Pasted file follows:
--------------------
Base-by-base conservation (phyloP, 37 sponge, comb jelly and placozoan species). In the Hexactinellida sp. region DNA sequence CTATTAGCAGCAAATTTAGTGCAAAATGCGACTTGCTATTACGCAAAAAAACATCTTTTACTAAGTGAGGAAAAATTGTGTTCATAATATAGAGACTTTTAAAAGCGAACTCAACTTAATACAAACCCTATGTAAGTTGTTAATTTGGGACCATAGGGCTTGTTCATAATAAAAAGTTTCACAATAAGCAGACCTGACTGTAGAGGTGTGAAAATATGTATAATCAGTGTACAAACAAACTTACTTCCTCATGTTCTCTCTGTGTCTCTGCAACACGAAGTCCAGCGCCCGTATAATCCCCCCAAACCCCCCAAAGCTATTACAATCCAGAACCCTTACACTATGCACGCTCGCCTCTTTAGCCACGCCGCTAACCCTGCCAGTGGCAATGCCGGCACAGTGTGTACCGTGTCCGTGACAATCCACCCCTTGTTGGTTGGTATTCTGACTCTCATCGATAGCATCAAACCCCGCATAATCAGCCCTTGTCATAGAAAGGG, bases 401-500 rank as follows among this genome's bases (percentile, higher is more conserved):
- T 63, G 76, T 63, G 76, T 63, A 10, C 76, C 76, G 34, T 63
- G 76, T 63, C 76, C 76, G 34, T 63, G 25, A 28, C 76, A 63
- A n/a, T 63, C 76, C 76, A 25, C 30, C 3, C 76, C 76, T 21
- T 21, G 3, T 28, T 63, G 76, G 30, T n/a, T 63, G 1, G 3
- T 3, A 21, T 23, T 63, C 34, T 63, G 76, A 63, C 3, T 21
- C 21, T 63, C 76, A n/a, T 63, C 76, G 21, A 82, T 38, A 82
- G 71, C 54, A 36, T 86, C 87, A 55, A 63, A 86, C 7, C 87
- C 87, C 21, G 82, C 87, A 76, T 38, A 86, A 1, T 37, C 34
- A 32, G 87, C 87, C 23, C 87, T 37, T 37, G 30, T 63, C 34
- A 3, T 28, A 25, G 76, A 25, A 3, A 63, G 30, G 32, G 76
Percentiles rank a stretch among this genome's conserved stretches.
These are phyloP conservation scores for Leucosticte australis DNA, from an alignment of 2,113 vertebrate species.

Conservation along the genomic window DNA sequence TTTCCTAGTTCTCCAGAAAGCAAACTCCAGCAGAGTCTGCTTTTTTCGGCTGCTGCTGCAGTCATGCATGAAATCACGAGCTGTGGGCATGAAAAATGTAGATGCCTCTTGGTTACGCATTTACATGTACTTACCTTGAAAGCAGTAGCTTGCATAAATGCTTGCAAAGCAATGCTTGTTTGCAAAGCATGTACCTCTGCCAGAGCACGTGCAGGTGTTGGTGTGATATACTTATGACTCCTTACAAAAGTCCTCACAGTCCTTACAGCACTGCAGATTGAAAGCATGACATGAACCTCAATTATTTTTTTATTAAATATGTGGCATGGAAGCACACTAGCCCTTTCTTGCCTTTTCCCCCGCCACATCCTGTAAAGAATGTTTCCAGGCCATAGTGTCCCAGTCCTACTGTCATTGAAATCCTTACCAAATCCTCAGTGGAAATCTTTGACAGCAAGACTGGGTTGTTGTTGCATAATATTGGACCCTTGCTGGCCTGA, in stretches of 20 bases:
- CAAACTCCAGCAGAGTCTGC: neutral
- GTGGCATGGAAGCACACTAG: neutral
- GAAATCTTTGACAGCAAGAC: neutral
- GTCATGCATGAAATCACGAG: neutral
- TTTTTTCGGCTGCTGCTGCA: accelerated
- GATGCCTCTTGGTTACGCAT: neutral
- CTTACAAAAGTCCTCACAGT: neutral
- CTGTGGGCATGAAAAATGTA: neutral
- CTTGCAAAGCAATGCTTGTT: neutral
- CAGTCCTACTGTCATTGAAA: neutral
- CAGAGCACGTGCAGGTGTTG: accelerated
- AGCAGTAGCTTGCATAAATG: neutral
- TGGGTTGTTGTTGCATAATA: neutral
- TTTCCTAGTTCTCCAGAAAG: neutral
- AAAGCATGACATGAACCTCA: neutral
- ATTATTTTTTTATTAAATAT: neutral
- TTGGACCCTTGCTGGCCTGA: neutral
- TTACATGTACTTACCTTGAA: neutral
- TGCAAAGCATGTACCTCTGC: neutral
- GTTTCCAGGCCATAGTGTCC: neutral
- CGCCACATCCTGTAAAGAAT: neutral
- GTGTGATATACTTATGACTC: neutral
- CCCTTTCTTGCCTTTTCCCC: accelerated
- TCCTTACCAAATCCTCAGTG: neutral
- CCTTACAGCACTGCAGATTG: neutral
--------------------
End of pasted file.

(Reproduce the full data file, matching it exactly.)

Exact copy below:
Base-by-base conservation (phyloP, 37 sponge, comb jelly and placozoan species). In the Hexactinellida sp. region DNA sequence CTATTAGCAGCAAATTTAGTGCAAAATGCGACTTGCTATTACGCAAAAAAACATCTTTTACTAAGTGAGGAAAAATTGTGTTCATAATATAGAGACTTTTAAAAGCGAACTCAACTTAATACAAACCCTATGTAAGTTGTTAATTTGGGACCATAGGGCTTGTTCATAATAAAAAGTTTCACAATAAGCAGACCTGACTGTAGAGGTGTGAAAATATGTATAATCAGTGTACAAACAAACTTACTTCCTCATGTTCTCTCTGTGTCTCTGCAACACGAAGTCCAGCGCCCGTATAATCCCCCCAAACCCCCCAAAGCTATTACAATCCAGAACCCTTACACTATGCACGCTCGCCTCTTTAGCCACGCCGCTAACCCTGCCAGTGGCAATGCCGGCACAGTGTGTACCGTGTCCGTGACAATCCACCCCTTGTTGGTTGGTATTCTGACTCTCATCGATAGCATCAAACCCCGCATAATCAGCCCTTGTCATAGAAAGGG, bases 401-500 rank as follows among this genome's bases (percentile, higher is more conserved):
- T 63, G 76, T 63, G 76, T 63, A 10, C 76, C 76, G 34, T 63
- G 76, T 63, C 76, C 76, G 34, T 63, G 25, A 28, C 76, A 63
- A n/a, T 63, C 76, C 76, A 25, C 30, C 3, C 76, C 76, T 21
- T 21, G 3, T 28, T 63, G 76, G 30, T n/a, T 63, G 1, G 3
- T 3, A 21, T 23, T 63, C 34, T 63, G 76, A 63, C 3, T 21
- C 21, T 63, C 76, A n/a, T 63, C 76, G 21, A 82, T 38, A 82
- G 71, C 54, A 36, T 86, C 87, A 55, A 63, A 86, C 7, C 87
- C 87, C 21, G 82, C 87, A 76, T 38, A 86, A 1, T 37, C 34
- A 32, G 87, C 87, C 23, C 87, T 37, T 37, G 30, T 63, C 34
- A 3, T 28, A 25, G 76, A 25, A 3, A 63, G 30, G 32, G 76
Percentiles rank a stretch among this genome's conserved stretches.
These are phyloP conservation scores for Leucosticte australis DNA, from an alignment of 2,113 vertebrate species.

Conservation along the genomic window DNA sequence TTTCCTAGTTCTCCAGAAAGCAAACTCCAGCAGAGTCTGCTTTTTTCGGCTGCTGCTGCAGTCATGCATGAAATCACGAGCTGTGGGCATGAAAAATGTAGATGCCTCTTGGTTACGCATTTACATGTACTTACCTTGAAAGCAGTAGCTTGCATAAATGCTTGCAAAGCAATGCTTGTTTGCAAAGCATGTACCTCTGCCAGAGCACGTGCAGGTGTTGGTGTGATATACTTATGACTCCTTACAAAAGTCCTCACAGTCCTTACAGCACTGCAGATTGAAAGCATGACATGAACCTCAATTATTTTTTTATTAAATATGTGGCATGGAAGCACACTAGCCCTTTCTTGCCTTTTCCCCCGCCACATCCTGTAAAGAATGTTTCCAGGCCATAGTGTCCCAGTCCTACTGTCATTGAAATCCTTACCAAATCCTCAGTGGAAATCTTTGACAGCAAGACTGGGTTGTTGTTGCATAATATTGGACCCTTGCTGGCCTGA, in stretches of 20 bases:
- CAAACTCCAGCAGAGTCTGC: neutral
- GTGGCATGGAAGCACACTAG: neutral
- GAAATCTTTGACAGCAAGAC: neutral
- GTCATGCATGAAATCACGAG: neutral
- TTTTTTCGGCTGCTGCTGCA: accelerated
- GATGCCTCTTGGTTACGCAT: neutral
- CTTACAAAAGTCCTCACAGT: neutral
- CTGTGGGCATGAAAAATGTA: neutral
- CTTGCAAAGCAATGCTTGTT: neutral
- CAGTCCTACTGTCATTGAAA: neutral
- CAGAGCACGTGCAGGTGTTG: accelerated
- AGCAGTAGCTTGCATAAATG: neutral
- TGGGTTGTTGTTGCATAATA: neutral
- TTTCCTAGTTCTCCAGAAAG: neutral
- AAAGCATGACATGAACCTCA: neutral
- ATTATTTTTTTATTAAATAT: neutral
- TTGGACCCTTGCTGGCCTGA: neutral
- TTACATGTACTTACCTTGAA: neutral
- TGCAAAGCATGTACCTCTGC: neutral
- GTTTCCAGGCCATAGTGTCC: neutral
- CGCCACATCCTGTAAAGAAT: neutral
- GTGTGATATACTTATGACTC: neutral
- CCCTTTCTTGCCTTTTCCCC: accelerated
- TCCTTACCAAATCCTCAGTG: neutral
- CCTTACAGCACTGCAGATTG: neutral